When I received the call about illustrating Mr. Ferris And His Wheel, Ann Rider ran down a list of illustrations on my website that she liked and wanted me to emulate. The only problem was that every illustration was in a different “medium.” Some were created in adobe illustrator, others in photoshop and scanned brush and ink drawings. I was also trying to move away from digital by incorporating more watercolors into my work. After doing several sample pieces and working closely with the art director, Rachel Newborn, we devised a system in which I would incorporate all three styles into one piece. I didn’t know any other illustrator working this way, but agreed to do it, glad that I had six months to figure it out.
I began the project by purchasing a bunch of books on the 1890s. Since the picture book text was relatively short, Ann suggested that I read longer books about the Ferris Wheel so that I could get a better sense of details to add into the illustrations.
After finishing the sketches at the end of last August, I took a weekend vacation for sun and relaxation. While lying under the umbrella and listening to the seagulls, my phone dinged with a message from Ann. Mr. Ferris and His Wheel was to be released six months earlier than its original date. All artwork needed to be in by mid October! I had a month and a half to complete a book I was not entirely sure how I was going to illustrate!
So began a race to complete the book. As I traced over the line work of Mr. Ferris striving to build his wheel before the Chicago World’s Fair, I was also trying to make a deadline. Fortunately, Rachel was quick to respond to each of my spreads as I finished them with suggestions on how to improve them. If I did not have a second pair of eyes, I really don’t know how I could have done it.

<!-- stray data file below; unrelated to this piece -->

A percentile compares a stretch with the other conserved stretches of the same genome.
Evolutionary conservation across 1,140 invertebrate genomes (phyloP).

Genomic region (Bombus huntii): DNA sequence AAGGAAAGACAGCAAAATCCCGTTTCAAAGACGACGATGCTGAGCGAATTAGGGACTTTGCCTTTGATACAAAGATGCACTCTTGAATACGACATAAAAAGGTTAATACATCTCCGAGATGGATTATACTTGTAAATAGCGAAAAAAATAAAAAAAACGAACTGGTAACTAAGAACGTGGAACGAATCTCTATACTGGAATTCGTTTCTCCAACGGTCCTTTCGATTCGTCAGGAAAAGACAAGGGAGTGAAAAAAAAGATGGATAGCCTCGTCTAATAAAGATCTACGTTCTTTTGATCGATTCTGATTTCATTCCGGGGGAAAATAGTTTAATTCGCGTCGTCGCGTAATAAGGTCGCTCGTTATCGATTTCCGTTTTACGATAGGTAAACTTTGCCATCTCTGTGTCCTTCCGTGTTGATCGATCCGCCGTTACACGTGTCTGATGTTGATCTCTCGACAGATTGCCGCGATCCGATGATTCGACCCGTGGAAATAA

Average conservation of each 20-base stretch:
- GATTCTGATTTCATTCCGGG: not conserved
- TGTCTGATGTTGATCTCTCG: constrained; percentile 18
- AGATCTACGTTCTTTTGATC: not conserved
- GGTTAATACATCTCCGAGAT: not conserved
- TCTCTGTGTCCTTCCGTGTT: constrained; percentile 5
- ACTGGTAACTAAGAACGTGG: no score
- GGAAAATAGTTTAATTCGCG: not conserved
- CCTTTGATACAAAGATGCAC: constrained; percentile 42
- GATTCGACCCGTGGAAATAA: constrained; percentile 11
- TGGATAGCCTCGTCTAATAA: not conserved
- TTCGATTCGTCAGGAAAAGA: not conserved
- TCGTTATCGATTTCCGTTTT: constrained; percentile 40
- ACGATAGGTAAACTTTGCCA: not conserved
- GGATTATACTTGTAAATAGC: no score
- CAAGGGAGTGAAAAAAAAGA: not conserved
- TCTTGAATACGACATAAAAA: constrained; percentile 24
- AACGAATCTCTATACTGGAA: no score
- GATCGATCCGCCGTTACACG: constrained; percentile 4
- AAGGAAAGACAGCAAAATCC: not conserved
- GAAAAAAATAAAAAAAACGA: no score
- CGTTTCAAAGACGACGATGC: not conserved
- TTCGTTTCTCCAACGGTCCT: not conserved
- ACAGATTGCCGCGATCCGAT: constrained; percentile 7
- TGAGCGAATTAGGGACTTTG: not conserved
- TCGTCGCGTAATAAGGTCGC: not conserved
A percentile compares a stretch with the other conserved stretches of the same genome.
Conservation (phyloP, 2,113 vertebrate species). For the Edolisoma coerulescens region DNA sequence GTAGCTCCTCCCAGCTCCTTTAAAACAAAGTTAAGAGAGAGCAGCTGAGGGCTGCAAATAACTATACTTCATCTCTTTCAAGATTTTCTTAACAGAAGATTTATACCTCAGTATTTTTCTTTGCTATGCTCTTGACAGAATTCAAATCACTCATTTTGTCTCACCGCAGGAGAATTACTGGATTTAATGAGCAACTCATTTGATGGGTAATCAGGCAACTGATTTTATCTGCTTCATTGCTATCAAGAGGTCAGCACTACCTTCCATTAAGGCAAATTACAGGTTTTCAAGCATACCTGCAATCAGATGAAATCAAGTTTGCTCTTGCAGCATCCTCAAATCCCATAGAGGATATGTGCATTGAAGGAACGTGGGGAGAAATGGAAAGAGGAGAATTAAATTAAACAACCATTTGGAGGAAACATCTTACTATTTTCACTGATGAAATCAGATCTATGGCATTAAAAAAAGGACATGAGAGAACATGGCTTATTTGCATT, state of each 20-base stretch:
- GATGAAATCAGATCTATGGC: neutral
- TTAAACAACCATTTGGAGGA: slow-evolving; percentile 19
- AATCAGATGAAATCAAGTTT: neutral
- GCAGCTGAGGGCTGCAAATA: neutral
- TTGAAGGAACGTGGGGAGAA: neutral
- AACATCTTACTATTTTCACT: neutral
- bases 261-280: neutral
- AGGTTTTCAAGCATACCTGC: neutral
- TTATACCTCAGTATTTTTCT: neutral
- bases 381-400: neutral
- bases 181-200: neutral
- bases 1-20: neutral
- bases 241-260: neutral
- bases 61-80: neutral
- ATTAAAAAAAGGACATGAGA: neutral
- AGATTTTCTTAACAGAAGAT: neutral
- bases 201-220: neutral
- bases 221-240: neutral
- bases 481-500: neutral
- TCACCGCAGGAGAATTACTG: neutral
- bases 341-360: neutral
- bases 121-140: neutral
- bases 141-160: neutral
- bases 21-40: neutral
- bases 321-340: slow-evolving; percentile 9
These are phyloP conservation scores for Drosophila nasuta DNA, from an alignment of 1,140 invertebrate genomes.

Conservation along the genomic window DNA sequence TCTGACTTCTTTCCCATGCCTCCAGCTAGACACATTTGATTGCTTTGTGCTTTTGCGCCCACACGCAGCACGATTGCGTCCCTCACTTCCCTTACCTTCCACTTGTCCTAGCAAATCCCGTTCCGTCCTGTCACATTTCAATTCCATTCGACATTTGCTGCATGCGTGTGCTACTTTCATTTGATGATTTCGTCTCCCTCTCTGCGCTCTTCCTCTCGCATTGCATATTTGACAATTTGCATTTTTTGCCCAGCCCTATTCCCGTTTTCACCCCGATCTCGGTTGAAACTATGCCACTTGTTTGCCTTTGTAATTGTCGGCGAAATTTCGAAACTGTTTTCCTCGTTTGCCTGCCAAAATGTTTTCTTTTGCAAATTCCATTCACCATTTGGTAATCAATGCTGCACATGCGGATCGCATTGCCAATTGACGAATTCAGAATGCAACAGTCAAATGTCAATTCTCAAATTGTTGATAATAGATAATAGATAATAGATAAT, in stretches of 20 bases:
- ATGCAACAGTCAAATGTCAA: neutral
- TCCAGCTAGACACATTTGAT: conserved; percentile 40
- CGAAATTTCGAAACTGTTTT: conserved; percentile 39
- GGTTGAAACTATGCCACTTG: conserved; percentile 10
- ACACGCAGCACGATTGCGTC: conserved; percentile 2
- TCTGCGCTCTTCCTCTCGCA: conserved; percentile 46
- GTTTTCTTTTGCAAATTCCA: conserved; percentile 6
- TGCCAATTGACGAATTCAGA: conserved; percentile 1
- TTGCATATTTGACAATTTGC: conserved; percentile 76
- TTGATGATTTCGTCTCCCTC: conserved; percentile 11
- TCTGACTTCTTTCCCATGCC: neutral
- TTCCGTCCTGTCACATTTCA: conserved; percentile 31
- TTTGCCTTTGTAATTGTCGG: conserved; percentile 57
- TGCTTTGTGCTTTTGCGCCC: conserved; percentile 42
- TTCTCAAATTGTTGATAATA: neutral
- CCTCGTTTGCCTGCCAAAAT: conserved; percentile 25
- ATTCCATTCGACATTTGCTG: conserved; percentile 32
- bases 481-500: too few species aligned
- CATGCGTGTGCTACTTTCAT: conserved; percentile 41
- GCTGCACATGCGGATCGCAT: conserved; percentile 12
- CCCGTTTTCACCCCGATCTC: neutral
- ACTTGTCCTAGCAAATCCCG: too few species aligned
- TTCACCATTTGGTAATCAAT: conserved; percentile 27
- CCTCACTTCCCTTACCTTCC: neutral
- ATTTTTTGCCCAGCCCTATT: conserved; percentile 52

Here is a sketch of the first ride in the Ferris Wheel:
Once the sketch was approved, I traced over the people in the drawing with brush and ink, or a micro pen for details:
In order to include my watercolors, we decided that all distant background could be done in washes, but the buildings and machinery needed to be created in adobe illustrator. My next step was to paint the background in vibrant Dr. Martin dyes:
Next, it was time to trace over the sketch in Adobe Illustrator. This process was fairly time consuming as I tried to pick colors that would correspond to the water colors that I would merge into the piece:
After I finished the buildings in Adobe Illustrator, I scanned the linework and water colors. Then I imported the three techniques into Adobe Photoshop. Needless to say, there were a lot of layers in my document as I tried to merge these three different processes into one cohesive piece:
This was the result of my effort:
Two days before my deadline, I got all of my artwork in. I had nearly 40 pages worth of illustrations completed and a year to wait before its release.
Mr. Ferris and His Wheel is available for purchase starting September 2nd.
Here is a sample cover for Greenwillow books that was not used. It was a cover for a steampunk novel where the protagonist, a girl who dresses in boy’s clothes, is on the run in a city that seems to be looking for her….
I have left the title out in this image, but it was in gold and orange in the dark area at the bottom of the cover.